Articles 1 - 3 of 3
Full-Text Articles in European History
“Honest As The Devil:” English Rhetoric And Representations Of Catholicism In Ireland During The Reformation, Allie Werner
This essay focuses on the changes in English rhetoric concerning Irish Catholicism from 1578-1610. Authors used specific rhetoric and terminology meant to imply the Catholicism and otherness of the Irish native population. This rhetoric fell into three different stages, the first two of which overlapped chronologically. These stages included acknowledging Irish Catholicism as a somewhat legitimate belief system, denial of any Irish religious tendencies, and a compromise between the two in which authors described the Irish as practicing popery, sin and superstition, but they still had religious beliefs. These changes show the relationship between the Tudor church and state during ...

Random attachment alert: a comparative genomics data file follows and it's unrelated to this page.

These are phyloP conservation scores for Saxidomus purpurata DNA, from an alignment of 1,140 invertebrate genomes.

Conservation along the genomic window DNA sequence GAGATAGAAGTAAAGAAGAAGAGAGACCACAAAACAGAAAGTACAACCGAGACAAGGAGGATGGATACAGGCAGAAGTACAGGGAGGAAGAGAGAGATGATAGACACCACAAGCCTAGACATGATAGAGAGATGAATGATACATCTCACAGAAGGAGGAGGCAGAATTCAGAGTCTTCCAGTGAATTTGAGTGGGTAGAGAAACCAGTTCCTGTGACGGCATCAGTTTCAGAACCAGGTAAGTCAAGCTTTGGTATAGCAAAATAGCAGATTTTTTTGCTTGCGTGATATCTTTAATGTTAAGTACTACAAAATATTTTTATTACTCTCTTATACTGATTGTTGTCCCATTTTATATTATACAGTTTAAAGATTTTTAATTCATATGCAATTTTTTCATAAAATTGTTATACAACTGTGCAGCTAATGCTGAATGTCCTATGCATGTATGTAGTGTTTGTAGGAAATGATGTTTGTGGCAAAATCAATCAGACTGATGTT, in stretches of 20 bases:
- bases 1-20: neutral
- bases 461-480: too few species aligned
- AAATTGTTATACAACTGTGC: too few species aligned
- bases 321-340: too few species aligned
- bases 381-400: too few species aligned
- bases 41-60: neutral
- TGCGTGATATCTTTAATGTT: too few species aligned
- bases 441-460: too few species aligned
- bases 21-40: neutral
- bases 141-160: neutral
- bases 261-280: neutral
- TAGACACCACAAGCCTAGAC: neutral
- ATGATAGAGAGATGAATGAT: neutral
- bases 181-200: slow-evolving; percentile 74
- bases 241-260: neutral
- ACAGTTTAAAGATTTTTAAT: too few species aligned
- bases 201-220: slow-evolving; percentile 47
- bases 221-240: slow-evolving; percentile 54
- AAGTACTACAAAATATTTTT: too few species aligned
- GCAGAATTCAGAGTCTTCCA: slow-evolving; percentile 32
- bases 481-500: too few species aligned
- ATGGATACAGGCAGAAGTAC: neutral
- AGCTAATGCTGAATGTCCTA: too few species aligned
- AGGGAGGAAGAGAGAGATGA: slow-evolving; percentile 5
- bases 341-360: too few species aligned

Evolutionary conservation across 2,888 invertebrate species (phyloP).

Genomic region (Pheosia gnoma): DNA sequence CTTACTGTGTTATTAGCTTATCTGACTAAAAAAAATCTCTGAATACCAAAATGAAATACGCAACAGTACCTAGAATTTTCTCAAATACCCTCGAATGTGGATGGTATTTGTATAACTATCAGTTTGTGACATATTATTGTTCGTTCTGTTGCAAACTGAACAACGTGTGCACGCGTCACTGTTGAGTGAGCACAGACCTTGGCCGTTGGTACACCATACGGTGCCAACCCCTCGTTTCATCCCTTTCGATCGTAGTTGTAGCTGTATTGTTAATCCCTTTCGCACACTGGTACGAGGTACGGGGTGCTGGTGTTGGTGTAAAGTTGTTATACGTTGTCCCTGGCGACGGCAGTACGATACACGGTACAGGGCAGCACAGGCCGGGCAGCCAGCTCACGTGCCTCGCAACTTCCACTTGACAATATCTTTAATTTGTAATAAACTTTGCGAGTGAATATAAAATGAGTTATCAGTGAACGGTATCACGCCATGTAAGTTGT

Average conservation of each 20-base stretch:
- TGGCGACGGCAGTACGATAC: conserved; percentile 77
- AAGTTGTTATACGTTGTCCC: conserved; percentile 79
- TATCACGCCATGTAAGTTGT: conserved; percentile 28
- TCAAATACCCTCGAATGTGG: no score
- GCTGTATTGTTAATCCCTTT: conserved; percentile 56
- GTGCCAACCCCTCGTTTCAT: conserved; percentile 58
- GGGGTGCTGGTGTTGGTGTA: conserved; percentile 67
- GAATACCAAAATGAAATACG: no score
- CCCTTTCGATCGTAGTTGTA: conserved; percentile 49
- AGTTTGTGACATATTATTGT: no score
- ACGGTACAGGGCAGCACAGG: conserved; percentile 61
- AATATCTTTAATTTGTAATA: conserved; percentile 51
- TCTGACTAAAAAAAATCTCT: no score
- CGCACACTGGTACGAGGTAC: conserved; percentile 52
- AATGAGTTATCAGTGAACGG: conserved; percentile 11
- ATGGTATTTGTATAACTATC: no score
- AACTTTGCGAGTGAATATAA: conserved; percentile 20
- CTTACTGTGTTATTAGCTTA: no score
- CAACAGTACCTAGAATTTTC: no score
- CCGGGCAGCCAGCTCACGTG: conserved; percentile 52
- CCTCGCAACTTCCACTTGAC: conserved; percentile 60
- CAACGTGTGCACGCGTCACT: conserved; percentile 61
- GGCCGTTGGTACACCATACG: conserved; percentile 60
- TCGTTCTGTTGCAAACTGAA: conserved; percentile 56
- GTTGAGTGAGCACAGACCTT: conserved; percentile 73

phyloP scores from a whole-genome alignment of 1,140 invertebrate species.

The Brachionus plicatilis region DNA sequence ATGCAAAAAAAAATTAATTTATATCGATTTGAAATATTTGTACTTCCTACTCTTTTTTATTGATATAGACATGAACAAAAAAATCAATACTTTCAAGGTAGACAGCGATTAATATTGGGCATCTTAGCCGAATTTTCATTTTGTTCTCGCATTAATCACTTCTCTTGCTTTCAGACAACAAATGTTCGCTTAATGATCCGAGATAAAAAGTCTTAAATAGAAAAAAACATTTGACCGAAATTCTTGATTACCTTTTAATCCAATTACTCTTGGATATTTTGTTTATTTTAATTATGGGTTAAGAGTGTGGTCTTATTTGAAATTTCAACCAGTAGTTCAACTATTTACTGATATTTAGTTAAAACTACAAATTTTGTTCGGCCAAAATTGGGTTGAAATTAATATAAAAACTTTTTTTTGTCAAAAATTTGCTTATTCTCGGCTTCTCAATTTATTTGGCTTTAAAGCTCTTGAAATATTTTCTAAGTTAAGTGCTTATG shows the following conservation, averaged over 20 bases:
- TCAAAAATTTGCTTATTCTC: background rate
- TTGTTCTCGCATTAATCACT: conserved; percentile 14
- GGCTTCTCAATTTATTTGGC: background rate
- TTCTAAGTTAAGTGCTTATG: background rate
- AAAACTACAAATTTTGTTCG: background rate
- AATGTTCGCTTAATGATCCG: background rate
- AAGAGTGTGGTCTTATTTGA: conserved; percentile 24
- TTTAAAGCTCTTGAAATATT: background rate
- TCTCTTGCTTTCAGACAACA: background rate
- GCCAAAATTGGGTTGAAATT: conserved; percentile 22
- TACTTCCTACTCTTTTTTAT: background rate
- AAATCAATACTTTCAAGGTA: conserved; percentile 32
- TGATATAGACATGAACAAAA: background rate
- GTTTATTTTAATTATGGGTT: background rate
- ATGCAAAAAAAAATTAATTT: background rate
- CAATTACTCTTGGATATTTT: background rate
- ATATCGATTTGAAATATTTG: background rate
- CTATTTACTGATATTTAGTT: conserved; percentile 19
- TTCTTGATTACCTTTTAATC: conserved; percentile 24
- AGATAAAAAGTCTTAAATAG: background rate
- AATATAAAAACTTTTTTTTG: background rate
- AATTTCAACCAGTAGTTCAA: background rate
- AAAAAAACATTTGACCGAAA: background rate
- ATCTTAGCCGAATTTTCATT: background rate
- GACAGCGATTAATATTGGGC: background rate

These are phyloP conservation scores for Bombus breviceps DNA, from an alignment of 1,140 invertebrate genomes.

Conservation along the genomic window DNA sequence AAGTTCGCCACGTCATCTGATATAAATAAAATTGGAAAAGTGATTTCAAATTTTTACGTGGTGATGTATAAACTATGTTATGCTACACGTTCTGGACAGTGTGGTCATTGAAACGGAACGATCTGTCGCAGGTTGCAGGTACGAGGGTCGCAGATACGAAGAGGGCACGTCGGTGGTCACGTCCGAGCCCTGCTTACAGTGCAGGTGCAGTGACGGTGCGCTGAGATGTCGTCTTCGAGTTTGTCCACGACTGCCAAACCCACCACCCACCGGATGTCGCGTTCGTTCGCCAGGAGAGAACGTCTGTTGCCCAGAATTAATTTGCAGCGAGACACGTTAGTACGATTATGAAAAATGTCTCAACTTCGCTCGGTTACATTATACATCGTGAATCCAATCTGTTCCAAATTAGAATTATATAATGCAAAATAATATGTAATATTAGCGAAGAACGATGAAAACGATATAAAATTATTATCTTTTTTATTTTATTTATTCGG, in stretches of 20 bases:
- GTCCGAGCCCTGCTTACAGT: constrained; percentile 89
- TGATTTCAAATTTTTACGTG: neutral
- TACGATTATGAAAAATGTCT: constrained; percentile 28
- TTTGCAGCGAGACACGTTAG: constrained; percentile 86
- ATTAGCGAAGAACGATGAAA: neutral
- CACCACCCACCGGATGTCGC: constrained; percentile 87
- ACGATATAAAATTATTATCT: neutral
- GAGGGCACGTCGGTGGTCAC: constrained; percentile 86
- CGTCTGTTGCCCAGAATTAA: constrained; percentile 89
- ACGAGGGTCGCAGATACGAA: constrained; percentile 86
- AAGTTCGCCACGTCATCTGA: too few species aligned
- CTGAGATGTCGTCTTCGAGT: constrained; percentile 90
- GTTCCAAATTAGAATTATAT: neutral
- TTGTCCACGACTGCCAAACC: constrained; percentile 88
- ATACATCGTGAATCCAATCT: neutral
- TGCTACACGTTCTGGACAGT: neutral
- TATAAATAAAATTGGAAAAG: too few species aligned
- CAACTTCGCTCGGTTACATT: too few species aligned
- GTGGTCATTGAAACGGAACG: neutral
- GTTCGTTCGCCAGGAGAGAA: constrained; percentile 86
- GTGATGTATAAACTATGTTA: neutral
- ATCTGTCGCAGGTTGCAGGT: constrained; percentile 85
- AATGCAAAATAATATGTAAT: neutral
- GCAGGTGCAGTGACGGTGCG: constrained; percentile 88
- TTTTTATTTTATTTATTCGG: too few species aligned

Fashion And Self-Fashioning: Clothing Regulation In Renaissance Europe, Kayla Arnold
The advent of true fashion in Italy during the 1350s introduced a new system of values to a society whose members were becoming increasingly concerned with self-presentation. The new social and economic changes that arose during the Renaissance began challenging existing social hierarchies and forced groups to display their status through their apparel and be able to recognize other groups through theirs as well. As a result, during the Renaissance the regulation of clothing became a way for city officials to define different social, religious and gender groups as well as maintain the boundaries between them. This paper analyzes sources ...
The Problems Of Treason And Tyranny: The Effect Of The Gunpowder Plot On Artistic Expression, Jessica K. Spevak
Most people today probably recognize the term “Gunpowder Plot”. They may know it was some sort of assassination plot against the King of England; they might also have heard that there are bonfires in England every November the 5th; they might also have seen the numerous movies, poems, and plays dealing with the Plot. However, many do not know how the Plot was perceived in the years immediately following the failed 1605 attempt to blow up Parliament building with King James I inside. How was the Plot perceived by the English people compared to how we perceive it today ...